10. The machine vision based scanner system of claim 1, wherein the image processor is configured to use the full tray-width image of the media tray to determine whether one of the semiconductor devices is located out of a pocket of the media tray.

11. The machine vision based scanner system of claim 1, wherein the image processor is configured to use the full tray-width image of the media tray to determine whether one of the semiconductor devices is present in a pocket of the media tray.

12. The machine vision based scanner system of claim 1, wherein the image processor is configured to use the full tray-width image of the media tray to determine the type of media tray.

13. The machine vision based scanner system of claim 1, wherein the image processor is configured to use the full tray-width image of the media tray to determine whether foreign material is present on the media tray.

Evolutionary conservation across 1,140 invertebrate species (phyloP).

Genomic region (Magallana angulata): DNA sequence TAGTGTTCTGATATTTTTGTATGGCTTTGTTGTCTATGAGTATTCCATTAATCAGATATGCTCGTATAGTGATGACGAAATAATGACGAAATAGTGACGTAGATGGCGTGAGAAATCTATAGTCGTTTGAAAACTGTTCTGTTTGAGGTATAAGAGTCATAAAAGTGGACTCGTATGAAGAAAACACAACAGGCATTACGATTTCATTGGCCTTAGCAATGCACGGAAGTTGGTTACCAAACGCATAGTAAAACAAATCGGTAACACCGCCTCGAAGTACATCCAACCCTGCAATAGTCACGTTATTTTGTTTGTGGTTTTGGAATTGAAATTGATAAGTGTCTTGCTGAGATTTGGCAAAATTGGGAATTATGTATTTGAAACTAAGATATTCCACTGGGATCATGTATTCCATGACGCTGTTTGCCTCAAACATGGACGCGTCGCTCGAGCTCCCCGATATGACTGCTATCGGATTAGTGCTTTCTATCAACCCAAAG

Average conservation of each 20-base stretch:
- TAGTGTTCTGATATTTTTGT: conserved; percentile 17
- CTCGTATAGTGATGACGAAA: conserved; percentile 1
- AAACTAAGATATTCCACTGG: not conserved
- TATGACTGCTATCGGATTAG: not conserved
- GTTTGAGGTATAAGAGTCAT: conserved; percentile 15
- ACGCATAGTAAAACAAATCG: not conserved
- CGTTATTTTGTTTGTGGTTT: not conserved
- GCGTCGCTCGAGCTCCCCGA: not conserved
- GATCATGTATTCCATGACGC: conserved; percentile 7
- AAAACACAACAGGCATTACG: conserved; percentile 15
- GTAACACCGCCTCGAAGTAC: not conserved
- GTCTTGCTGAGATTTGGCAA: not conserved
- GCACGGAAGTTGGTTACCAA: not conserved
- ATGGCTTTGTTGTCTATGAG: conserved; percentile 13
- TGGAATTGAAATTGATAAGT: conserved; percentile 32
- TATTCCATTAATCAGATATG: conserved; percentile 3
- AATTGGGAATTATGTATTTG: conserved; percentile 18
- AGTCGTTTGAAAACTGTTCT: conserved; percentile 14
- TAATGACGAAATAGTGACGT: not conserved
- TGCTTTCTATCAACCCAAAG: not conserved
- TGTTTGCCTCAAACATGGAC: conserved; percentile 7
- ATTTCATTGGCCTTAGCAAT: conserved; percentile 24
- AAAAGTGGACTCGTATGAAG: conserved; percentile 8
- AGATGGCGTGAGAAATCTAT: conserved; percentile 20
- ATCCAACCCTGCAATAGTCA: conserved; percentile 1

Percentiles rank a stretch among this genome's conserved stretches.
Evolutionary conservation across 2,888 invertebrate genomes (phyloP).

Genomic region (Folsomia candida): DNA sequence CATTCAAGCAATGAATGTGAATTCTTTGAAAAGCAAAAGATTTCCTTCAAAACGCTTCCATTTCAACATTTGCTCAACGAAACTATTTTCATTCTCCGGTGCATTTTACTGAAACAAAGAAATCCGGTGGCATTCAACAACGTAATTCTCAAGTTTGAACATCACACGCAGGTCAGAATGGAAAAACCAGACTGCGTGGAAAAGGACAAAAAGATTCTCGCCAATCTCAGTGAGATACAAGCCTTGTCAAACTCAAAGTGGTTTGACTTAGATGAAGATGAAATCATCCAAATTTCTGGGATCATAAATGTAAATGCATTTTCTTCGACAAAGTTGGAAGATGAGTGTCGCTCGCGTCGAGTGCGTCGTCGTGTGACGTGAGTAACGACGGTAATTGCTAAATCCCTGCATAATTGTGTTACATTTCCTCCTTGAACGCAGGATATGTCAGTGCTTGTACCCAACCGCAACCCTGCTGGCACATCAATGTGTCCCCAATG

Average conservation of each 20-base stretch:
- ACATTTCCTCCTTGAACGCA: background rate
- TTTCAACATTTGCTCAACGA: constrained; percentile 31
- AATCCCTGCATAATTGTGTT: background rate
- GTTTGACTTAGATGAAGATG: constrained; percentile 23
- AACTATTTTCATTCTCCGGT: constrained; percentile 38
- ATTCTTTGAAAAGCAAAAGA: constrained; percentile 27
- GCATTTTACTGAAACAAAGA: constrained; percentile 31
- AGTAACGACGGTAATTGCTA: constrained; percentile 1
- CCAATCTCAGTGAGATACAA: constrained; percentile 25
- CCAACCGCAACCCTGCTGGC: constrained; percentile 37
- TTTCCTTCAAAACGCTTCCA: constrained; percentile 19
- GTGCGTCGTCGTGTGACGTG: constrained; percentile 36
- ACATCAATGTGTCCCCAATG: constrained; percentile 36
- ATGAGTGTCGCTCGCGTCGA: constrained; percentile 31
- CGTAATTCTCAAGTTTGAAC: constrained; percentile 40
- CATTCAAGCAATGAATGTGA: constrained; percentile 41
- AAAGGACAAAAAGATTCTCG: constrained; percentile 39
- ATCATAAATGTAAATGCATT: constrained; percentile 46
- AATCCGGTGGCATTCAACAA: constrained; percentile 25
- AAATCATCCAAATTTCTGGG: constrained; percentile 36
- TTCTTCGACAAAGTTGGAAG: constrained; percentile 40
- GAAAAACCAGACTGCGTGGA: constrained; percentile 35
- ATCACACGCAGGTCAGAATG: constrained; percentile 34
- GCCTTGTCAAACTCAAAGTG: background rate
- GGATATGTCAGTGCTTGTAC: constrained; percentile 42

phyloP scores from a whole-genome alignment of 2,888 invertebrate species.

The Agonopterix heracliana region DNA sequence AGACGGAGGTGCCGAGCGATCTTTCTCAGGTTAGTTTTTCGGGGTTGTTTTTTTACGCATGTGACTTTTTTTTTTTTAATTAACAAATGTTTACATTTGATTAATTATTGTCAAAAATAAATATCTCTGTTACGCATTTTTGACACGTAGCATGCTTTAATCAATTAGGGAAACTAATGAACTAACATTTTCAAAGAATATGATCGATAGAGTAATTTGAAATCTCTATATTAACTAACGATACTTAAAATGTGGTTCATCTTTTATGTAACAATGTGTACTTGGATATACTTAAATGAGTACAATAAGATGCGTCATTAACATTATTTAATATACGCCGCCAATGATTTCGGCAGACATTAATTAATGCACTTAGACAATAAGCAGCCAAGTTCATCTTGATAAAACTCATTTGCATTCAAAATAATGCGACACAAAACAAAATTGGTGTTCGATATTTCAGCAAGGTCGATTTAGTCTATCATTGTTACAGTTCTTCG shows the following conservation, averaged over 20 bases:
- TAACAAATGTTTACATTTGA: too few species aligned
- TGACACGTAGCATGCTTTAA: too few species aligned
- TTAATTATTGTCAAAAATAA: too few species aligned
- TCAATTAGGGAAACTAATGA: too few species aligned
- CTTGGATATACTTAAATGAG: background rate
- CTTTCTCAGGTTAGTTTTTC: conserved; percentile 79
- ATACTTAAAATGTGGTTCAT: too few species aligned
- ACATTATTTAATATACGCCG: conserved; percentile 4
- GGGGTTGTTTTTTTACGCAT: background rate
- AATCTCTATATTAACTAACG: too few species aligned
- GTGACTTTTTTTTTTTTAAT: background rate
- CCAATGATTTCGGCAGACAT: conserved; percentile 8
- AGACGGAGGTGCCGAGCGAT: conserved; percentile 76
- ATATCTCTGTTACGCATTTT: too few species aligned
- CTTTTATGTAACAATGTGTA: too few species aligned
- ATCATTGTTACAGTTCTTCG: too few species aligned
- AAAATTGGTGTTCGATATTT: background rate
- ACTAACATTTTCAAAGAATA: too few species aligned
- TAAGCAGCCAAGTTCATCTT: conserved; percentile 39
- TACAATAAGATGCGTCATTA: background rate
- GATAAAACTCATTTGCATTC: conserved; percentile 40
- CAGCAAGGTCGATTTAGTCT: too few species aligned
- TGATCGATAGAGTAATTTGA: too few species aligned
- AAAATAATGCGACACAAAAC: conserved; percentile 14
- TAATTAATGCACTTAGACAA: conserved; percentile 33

14. The machine vision based scanner system of claim 1, wherein the image processor is configured to use the full tray-width image of the media tray to determine whether any of the semiconductor devices held on the media tray have bent leads.

Description:

CROSS-REFERENCE TO RELATED PATENT APPLICATIONS

This instant application claims priority to and benefit of U.S. Provisional Application 60/666,199 filed Mar. 30, 2005 the disclosure of which is incorporated by reference herein in its entirety.

FIELD OF INVENTION

The present invention relates generally to a machine vision based scanner using a line scan camera, and more particularly to a machine vision based scanner for scanning markings on a semiconductor device on a carrier transport medium.

BACKGROUND OF THE INVENTION